Behind the road race

The post-race elation can sometimes be the cause of forgetting the challenging journey to get there. People often only see athletic photographs from the race or symmetrical documentation of number pinning which completely masks the effort and unglamorous moments behind it all.


To make it to the start line, most women will have beaten demons, problems and early starts. Bike issues, self doubt and food spillages in their bag. Whether it's the uncertainty of what lies ahead or the monumental amount of faff, racing is built up of many hidden steps than most people don't see. As the first Road Race of the season finishes, here is a small insight into a few of them. 


The toilets

You'll visit the toilet on average 103 times before a race. Unfortunately, the facilities are often restricted and far removed from any lightbulb framed mirrors. You become accustomed to getting changed in very small spaces and finding the inner patience of a buddha on a bike when there's only one toilet for 50 nervous women. 


The packing

Race organisation never gets easier and plagues your mind for the entire weekend. Accept the fate that you're now a slave to faff. Rediscover your Tertris skills and pack that bag like the child computer game hero you used to be. Or buy a KitBrix


The uncontrollable's 

Unfortunately it's not a family of superheroes or the sequel to The Incredibles - the uncontrollable's are exactly that - unplanned and un-avoidable issues. Like that time my gel exploded and not only caused my hands to be covered in gunk but flew over the face of a fellow racer. Or this weekend, when Gem punctured and her race was suddenly over after all that effort and preparation to be there. The uncontrollable's are unfair.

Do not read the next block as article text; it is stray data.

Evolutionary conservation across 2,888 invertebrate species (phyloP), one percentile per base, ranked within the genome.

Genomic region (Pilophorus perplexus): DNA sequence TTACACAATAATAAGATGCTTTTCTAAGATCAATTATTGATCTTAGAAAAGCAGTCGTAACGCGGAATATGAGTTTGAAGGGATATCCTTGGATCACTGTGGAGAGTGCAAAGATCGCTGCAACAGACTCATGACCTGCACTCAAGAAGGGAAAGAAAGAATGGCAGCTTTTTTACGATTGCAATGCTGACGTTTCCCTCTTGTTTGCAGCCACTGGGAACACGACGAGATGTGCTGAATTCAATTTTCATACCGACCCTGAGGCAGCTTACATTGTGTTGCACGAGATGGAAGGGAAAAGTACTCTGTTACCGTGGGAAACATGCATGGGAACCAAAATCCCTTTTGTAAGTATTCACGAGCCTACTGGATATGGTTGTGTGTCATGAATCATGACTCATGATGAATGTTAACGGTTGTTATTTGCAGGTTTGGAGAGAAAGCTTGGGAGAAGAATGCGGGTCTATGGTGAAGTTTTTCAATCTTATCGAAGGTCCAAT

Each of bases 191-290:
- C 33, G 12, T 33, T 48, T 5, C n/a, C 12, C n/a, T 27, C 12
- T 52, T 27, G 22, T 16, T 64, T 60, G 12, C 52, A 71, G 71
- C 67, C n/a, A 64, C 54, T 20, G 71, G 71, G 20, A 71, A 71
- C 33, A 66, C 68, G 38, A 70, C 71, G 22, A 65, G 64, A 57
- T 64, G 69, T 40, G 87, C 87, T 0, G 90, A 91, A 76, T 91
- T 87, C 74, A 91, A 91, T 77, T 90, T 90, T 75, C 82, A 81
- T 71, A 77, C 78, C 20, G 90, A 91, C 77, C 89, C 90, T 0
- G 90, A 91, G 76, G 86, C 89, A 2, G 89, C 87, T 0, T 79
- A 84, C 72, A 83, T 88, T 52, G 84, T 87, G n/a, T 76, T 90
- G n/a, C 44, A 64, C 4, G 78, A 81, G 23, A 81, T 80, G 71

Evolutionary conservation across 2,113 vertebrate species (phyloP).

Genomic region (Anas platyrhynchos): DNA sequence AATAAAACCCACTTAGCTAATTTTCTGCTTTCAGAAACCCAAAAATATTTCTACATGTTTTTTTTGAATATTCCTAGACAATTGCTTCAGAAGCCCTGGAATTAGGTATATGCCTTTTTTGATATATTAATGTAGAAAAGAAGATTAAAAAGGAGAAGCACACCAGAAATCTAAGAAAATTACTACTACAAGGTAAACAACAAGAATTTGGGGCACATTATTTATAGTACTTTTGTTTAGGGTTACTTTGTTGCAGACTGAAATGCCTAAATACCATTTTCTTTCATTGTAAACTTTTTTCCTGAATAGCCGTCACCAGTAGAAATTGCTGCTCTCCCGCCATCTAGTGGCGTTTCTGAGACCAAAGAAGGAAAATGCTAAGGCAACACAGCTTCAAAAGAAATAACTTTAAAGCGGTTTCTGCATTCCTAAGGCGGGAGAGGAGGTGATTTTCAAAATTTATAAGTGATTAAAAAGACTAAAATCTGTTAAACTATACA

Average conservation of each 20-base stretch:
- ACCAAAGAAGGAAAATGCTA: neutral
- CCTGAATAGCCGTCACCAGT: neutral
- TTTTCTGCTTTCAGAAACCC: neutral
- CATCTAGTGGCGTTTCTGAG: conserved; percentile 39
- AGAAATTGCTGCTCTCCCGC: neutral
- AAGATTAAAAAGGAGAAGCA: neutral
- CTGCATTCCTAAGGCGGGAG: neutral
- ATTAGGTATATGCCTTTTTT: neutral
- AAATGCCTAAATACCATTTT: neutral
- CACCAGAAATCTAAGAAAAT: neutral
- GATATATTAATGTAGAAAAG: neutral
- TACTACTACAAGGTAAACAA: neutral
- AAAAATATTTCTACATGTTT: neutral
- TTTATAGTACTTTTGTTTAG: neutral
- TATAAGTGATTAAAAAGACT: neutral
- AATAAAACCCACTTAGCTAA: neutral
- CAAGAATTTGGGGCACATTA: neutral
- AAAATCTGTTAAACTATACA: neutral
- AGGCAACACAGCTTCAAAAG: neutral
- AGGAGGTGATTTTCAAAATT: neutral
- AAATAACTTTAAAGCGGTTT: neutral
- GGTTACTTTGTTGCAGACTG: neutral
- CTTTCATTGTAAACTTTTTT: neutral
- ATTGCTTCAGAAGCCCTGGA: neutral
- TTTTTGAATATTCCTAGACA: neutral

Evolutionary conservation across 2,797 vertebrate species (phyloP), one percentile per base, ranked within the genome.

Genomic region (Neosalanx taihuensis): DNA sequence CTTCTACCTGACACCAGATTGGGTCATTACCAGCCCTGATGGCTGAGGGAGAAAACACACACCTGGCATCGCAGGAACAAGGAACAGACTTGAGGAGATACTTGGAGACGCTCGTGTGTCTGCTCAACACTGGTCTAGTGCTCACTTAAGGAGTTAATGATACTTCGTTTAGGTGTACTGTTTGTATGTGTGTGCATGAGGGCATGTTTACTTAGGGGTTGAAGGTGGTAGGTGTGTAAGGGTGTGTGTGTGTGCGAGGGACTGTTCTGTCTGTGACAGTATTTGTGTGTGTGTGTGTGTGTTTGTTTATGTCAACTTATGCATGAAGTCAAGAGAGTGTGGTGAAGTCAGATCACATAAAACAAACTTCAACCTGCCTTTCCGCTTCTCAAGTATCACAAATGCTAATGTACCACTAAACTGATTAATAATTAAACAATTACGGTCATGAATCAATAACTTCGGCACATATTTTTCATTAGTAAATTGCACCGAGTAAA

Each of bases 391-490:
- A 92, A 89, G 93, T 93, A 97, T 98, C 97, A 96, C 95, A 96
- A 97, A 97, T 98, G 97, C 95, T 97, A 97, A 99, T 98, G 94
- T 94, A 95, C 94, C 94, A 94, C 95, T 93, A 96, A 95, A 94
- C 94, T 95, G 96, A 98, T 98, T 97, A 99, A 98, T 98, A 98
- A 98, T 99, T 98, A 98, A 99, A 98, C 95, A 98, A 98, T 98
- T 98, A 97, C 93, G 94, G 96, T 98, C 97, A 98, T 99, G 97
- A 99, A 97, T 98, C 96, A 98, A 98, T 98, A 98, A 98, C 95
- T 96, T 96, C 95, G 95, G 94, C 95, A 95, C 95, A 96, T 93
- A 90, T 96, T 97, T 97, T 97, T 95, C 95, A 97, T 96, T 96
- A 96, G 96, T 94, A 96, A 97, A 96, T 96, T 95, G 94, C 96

The tupperware

I'm a porridge advocate. Ambassador to the oats. However, 'best served when' is not eating them at 0600, in tupperware that's leaking and whilst my stomach is more interesting in butterflies than bananas. 

The nerves

After finishing a race, we forget the nerves in favour of finding the elation again. But those nerves - those stomach turning, mind numbing, pant shitting nerves - are nothing short of horrific. 


The washing

A race doesn't end at the finish line. After travelling home - when you want to be a couch potato and eat a kg of the latter - your body, bike and bag all need some TLC. If your race hasn't gone the way you wanted, there's nothing more demoralising than unpacking the remains of a sweaty jersey covered in the smell of failure (and the rest of that exploding gel). 


As in life, racing favours those that are willing to put the work in. We're constantly served up opportunities but fall victim to the belief that the tough emotions are stop signs (I've lost count of the amount of times I've wanted to bugger off after the race sign on). But I've come to realise that these unglamorous moments are why I'm so obsessed. Heightened emotions, no matter how uncomfortable, are hypnotic. They provide something so raw that it strips you back completely. We shouldn't fear them. We should thank them. 

Racing is bloody tough. But, darling, women are tougher. To all the women who make it to the start line, I see those hidden moments and congratulate you. You too have beat the uncontrollables to become your own, often unseen but forever faffing, superhero. 

Kitty Pemberton-Platt